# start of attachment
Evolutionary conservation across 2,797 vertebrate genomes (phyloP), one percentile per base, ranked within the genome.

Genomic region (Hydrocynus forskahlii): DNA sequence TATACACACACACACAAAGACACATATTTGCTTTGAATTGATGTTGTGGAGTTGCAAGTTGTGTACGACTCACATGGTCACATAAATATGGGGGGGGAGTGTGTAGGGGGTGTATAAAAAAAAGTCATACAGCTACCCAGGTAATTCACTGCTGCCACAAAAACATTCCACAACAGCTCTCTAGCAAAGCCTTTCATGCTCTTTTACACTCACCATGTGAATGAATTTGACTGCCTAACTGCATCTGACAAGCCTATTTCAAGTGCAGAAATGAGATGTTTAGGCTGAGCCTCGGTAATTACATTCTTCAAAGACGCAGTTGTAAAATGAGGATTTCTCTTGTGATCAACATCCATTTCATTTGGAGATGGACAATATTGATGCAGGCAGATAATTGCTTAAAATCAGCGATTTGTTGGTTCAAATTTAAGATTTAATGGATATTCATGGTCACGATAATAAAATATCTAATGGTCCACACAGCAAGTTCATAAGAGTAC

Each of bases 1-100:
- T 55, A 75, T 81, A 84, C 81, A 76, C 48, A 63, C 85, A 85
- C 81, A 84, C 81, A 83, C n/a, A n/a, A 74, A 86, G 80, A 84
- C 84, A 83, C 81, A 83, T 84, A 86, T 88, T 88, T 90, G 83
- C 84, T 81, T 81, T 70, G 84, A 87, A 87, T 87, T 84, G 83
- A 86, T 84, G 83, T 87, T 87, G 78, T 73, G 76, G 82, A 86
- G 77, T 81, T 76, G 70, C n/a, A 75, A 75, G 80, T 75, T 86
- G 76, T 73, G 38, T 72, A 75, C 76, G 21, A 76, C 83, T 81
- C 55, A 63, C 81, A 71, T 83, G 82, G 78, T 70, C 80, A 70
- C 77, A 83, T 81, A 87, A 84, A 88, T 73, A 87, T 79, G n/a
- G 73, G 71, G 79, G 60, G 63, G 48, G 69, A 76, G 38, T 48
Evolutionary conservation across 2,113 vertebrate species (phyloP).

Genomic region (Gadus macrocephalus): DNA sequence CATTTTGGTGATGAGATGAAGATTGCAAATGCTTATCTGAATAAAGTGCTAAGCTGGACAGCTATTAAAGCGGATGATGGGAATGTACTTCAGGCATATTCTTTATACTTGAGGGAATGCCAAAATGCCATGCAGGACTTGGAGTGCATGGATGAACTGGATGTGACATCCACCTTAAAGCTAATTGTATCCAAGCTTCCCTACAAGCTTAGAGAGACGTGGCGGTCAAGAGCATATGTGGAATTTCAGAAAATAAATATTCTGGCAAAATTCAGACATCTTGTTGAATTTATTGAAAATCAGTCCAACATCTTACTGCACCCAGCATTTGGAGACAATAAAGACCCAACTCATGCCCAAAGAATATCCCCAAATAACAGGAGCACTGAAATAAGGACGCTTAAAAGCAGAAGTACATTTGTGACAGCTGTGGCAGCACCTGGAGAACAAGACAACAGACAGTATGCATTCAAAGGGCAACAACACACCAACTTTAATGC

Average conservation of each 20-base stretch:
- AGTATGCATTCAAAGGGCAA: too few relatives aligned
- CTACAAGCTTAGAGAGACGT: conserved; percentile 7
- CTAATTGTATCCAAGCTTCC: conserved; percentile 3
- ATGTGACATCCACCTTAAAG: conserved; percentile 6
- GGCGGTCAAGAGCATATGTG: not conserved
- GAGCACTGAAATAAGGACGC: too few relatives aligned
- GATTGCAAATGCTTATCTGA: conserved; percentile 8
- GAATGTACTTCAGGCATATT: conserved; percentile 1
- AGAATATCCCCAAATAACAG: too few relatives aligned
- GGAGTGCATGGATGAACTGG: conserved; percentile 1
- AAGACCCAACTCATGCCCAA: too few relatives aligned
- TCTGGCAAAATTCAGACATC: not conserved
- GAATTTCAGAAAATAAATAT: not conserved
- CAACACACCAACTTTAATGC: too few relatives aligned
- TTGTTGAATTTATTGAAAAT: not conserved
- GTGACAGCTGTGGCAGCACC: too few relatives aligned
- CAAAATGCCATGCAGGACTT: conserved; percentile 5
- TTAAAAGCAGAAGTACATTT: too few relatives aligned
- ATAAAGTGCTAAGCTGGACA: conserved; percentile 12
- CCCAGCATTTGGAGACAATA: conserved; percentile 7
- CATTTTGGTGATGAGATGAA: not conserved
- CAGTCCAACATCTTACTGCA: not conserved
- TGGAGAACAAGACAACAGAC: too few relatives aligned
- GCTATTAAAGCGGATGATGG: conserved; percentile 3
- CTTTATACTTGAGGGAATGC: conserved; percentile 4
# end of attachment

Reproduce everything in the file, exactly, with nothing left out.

Evolutionary conservation across 2,797 vertebrate genomes (phyloP), one percentile per base, ranked within the genome.

Genomic region (Hydrocynus forskahlii): DNA sequence TATACACACACACACAAAGACACATATTTGCTTTGAATTGATGTTGTGGAGTTGCAAGTTGTGTACGACTCACATGGTCACATAAATATGGGGGGGGAGTGTGTAGGGGGTGTATAAAAAAAAGTCATACAGCTACCCAGGTAATTCACTGCTGCCACAAAAACATTCCACAACAGCTCTCTAGCAAAGCCTTTCATGCTCTTTTACACTCACCATGTGAATGAATTTGACTGCCTAACTGCATCTGACAAGCCTATTTCAAGTGCAGAAATGAGATGTTTAGGCTGAGCCTCGGTAATTACATTCTTCAAAGACGCAGTTGTAAAATGAGGATTTCTCTTGTGATCAACATCCATTTCATTTGGAGATGGACAATATTGATGCAGGCAGATAATTGCTTAAAATCAGCGATTTGTTGGTTCAAATTTAAGATTTAATGGATATTCATGGTCACGATAATAAAATATCTAATGGTCCACACAGCAAGTTCATAAGAGTAC

Each of bases 1-100:
- T 55, A 75, T 81, A 84, C 81, A 76, C 48, A 63, C 85, A 85
- C 81, A 84, C 81, A 83, C n/a, A n/a, A 74, A 86, G 80, A 84
- C 84, A 83, C 81, A 83, T 84, A 86, T 88, T 88, T 90, G 83
- C 84, T 81, T 81, T 70, G 84, A 87, A 87, T 87, T 84, G 83
- A 86, T 84, G 83, T 87, T 87, G 78, T 73, G 76, G 82, A 86
- G 77, T 81, T 76, G 70, C n/a, A 75, A 75, G 80, T 75, T 86
- G 76, T 73, G 38, T 72, A 75, C 76, G 21, A 76, C 83, T 81
- C 55, A 63, C 81, A 71, T 83, G 82, G 78, T 70, C 80, A 70
- C 77, A 83, T 81, A 87, A 84, A 88, T 73, A 87, T 79, G n/a
- G 73, G 71, G 79, G 60, G 63, G 48, G 69, A 76, G 38, T 48
Evolutionary conservation across 2,113 vertebrate species (phyloP).

Genomic region (Gadus macrocephalus): DNA sequence CATTTTGGTGATGAGATGAAGATTGCAAATGCTTATCTGAATAAAGTGCTAAGCTGGACAGCTATTAAAGCGGATGATGGGAATGTACTTCAGGCATATTCTTTATACTTGAGGGAATGCCAAAATGCCATGCAGGACTTGGAGTGCATGGATGAACTGGATGTGACATCCACCTTAAAGCTAATTGTATCCAAGCTTCCCTACAAGCTTAGAGAGACGTGGCGGTCAAGAGCATATGTGGAATTTCAGAAAATAAATATTCTGGCAAAATTCAGACATCTTGTTGAATTTATTGAAAATCAGTCCAACATCTTACTGCACCCAGCATTTGGAGACAATAAAGACCCAACTCATGCCCAAAGAATATCCCCAAATAACAGGAGCACTGAAATAAGGACGCTTAAAAGCAGAAGTACATTTGTGACAGCTGTGGCAGCACCTGGAGAACAAGACAACAGACAGTATGCATTCAAAGGGCAACAACACACCAACTTTAATGC

Average conservation of each 20-base stretch:
- AGTATGCATTCAAAGGGCAA: too few relatives aligned
- CTACAAGCTTAGAGAGACGT: conserved; percentile 7
- CTAATTGTATCCAAGCTTCC: conserved; percentile 3
- ATGTGACATCCACCTTAAAG: conserved; percentile 6
- GGCGGTCAAGAGCATATGTG: not conserved
- GAGCACTGAAATAAGGACGC: too few relatives aligned
- GATTGCAAATGCTTATCTGA: conserved; percentile 8
- GAATGTACTTCAGGCATATT: conserved; percentile 1
- AGAATATCCCCAAATAACAG: too few relatives aligned
- GGAGTGCATGGATGAACTGG: conserved; percentile 1
- AAGACCCAACTCATGCCCAA: too few relatives aligned
- TCTGGCAAAATTCAGACATC: not conserved
- GAATTTCAGAAAATAAATAT: not conserved
- CAACACACCAACTTTAATGC: too few relatives aligned
- TTGTTGAATTTATTGAAAAT: not conserved
- GTGACAGCTGTGGCAGCACC: too few relatives aligned
- CAAAATGCCATGCAGGACTT: conserved; percentile 5
- TTAAAAGCAGAAGTACATTT: too few relatives aligned
- ATAAAGTGCTAAGCTGGACA: conserved; percentile 12
- CCCAGCATTTGGAGACAATA: conserved; percentile 7
- CATTTTGGTGATGAGATGAA: not conserved
- CAGTCCAACATCTTACTGCA: not conserved
- TGGAGAACAAGACAACAGAC: too few relatives aligned
- GCTATTAAAGCGGATGATGG: conserved; percentile 3
- CTTTATACTTGAGGGAATGC: conserved; percentile 4